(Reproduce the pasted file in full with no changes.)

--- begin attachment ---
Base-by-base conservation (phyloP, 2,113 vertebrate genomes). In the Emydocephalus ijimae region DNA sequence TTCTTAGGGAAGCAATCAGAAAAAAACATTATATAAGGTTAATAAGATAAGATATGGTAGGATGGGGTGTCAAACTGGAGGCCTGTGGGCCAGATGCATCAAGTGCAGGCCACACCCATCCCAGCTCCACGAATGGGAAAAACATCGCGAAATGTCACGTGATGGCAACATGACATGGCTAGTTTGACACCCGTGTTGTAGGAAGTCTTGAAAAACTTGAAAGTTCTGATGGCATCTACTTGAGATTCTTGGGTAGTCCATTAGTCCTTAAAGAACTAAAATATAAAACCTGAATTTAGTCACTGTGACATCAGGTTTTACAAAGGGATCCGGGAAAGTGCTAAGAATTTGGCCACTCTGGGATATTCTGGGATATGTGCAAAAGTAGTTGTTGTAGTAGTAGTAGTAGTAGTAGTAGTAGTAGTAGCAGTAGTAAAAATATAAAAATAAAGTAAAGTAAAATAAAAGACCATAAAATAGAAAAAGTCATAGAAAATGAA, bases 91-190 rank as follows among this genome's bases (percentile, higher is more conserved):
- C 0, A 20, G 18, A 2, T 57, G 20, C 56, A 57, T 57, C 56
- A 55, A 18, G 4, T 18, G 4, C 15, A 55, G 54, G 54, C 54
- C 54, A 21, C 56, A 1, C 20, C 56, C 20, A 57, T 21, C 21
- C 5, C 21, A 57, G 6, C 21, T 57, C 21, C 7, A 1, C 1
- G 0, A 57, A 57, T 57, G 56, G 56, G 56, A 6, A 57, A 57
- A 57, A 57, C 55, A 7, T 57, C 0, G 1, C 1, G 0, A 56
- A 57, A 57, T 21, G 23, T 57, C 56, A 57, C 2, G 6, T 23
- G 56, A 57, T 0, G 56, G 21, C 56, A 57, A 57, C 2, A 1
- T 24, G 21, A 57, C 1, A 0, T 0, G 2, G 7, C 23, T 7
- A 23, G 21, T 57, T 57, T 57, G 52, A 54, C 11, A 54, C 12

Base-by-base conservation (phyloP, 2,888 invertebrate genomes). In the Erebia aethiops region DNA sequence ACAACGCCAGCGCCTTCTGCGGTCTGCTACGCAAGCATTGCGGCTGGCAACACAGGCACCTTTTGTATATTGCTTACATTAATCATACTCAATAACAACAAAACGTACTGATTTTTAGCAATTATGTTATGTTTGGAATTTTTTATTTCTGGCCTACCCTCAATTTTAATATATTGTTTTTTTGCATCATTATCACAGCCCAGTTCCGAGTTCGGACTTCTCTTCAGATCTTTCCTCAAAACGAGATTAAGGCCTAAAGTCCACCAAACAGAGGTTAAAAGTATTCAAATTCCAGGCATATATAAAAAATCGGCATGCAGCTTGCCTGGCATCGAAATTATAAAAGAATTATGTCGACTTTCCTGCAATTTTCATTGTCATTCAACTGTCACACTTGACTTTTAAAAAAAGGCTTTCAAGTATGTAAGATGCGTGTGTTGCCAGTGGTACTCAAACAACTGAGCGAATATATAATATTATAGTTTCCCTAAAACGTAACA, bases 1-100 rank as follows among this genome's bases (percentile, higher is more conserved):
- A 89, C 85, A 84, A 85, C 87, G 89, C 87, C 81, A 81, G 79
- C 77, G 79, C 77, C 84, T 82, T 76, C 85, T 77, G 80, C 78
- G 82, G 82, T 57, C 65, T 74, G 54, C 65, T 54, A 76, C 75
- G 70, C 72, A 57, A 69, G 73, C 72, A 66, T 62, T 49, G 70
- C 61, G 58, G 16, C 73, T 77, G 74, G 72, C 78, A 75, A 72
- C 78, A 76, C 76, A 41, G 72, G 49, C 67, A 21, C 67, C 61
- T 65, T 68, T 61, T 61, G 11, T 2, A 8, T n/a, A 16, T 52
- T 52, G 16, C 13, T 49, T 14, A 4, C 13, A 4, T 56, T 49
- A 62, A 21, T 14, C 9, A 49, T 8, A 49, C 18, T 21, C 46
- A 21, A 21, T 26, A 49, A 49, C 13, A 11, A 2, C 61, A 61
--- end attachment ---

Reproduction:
Base-by-base conservation (phyloP, 2,113 vertebrate genomes). In the Emydocephalus ijimae region DNA sequence TTCTTAGGGAAGCAATCAGAAAAAAACATTATATAAGGTTAATAAGATAAGATATGGTAGGATGGGGTGTCAAACTGGAGGCCTGTGGGCCAGATGCATCAAGTGCAGGCCACACCCATCCCAGCTCCACGAATGGGAAAAACATCGCGAAATGTCACGTGATGGCAACATGACATGGCTAGTTTGACACCCGTGTTGTAGGAAGTCTTGAAAAACTTGAAAGTTCTGATGGCATCTACTTGAGATTCTTGGGTAGTCCATTAGTCCTTAAAGAACTAAAATATAAAACCTGAATTTAGTCACTGTGACATCAGGTTTTACAAAGGGATCCGGGAAAGTGCTAAGAATTTGGCCACTCTGGGATATTCTGGGATATGTGCAAAAGTAGTTGTTGTAGTAGTAGTAGTAGTAGTAGTAGTAGTAGTAGCAGTAGTAAAAATATAAAAATAAAGTAAAGTAAAATAAAAGACCATAAAATAGAAAAAGTCATAGAAAATGAA, bases 91-190 rank as follows among this genome's bases (percentile, higher is more conserved):
- C 0, A 20, G 18, A 2, T 57, G 20, C 56, A 57, T 57, C 56
- A 55, A 18, G 4, T 18, G 4, C 15, A 55, G 54, G 54, C 54
- C 54, A 21, C 56, A 1, C 20, C 56, C 20, A 57, T 21, C 21
- C 5, C 21, A 57, G 6, C 21, T 57, C 21, C 7, A 1, C 1
- G 0, A 57, A 57, T 57, G 56, G 56, G 56, A 6, A 57, A 57
- A 57, A 57, C 55, A 7, T 57, C 0, G 1, C 1, G 0, A 56
- A 57, A 57, T 21, G 23, T 57, C 56, A 57, C 2, G 6, T 23
- G 56, A 57, T 0, G 56, G 21, C 56, A 57, A 57, C 2, A 1
- T 24, G 21, A 57, C 1, A 0, T 0, G 2, G 7, C 23, T 7
- A 23, G 21, T 57, T 57, T 57, G 52, A 54, C 11, A 54, C 12

Base-by-base conservation (phyloP, 2,888 invertebrate genomes). In the Erebia aethiops region DNA sequence ACAACGCCAGCGCCTTCTGCGGTCTGCTACGCAAGCATTGCGGCTGGCAACACAGGCACCTTTTGTATATTGCTTACATTAATCATACTCAATAACAACAAAACGTACTGATTTTTAGCAATTATGTTATGTTTGGAATTTTTTATTTCTGGCCTACCCTCAATTTTAATATATTGTTTTTTTGCATCATTATCACAGCCCAGTTCCGAGTTCGGACTTCTCTTCAGATCTTTCCTCAAAACGAGATTAAGGCCTAAAGTCCACCAAACAGAGGTTAAAAGTATTCAAATTCCAGGCATATATAAAAAATCGGCATGCAGCTTGCCTGGCATCGAAATTATAAAAGAATTATGTCGACTTTCCTGCAATTTTCATTGTCATTCAACTGTCACACTTGACTTTTAAAAAAAGGCTTTCAAGTATGTAAGATGCGTGTGTTGCCAGTGGTACTCAAACAACTGAGCGAATATATAATATTATAGTTTCCCTAAAACGTAACA, bases 1-100 rank as follows among this genome's bases (percentile, higher is more conserved):
- A 89, C 85, A 84, A 85, C 87, G 89, C 87, C 81, A 81, G 79
- C 77, G 79, C 77, C 84, T 82, T 76, C 85, T 77, G 80, C 78
- G 82, G 82, T 57, C 65, T 74, G 54, C 65, T 54, A 76, C 75
- G 70, C 72, A 57, A 69, G 73, C 72, A 66, T 62, T 49, G 70
- C 61, G 58, G 16, C 73, T 77, G 74, G 72, C 78, A 75, A 72
- C 78, A 76, C 76, A 41, G 72, G 49, C 67, A 21, C 67, C 61
- T 65, T 68, T 61, T 61, G 11, T 2, A 8, T n/a, A 16, T 52
- T 52, G 16, C 13, T 49, T 14, A 4, C 13, A 4, T 56, T 49
- A 62, A 21, T 14, C 9, A 49, T 8, A 49, C 18, T 21, C 46
- A 21, A 21, T 26, A 49, A 49, C 13, A 11, A 2, C 61, A 61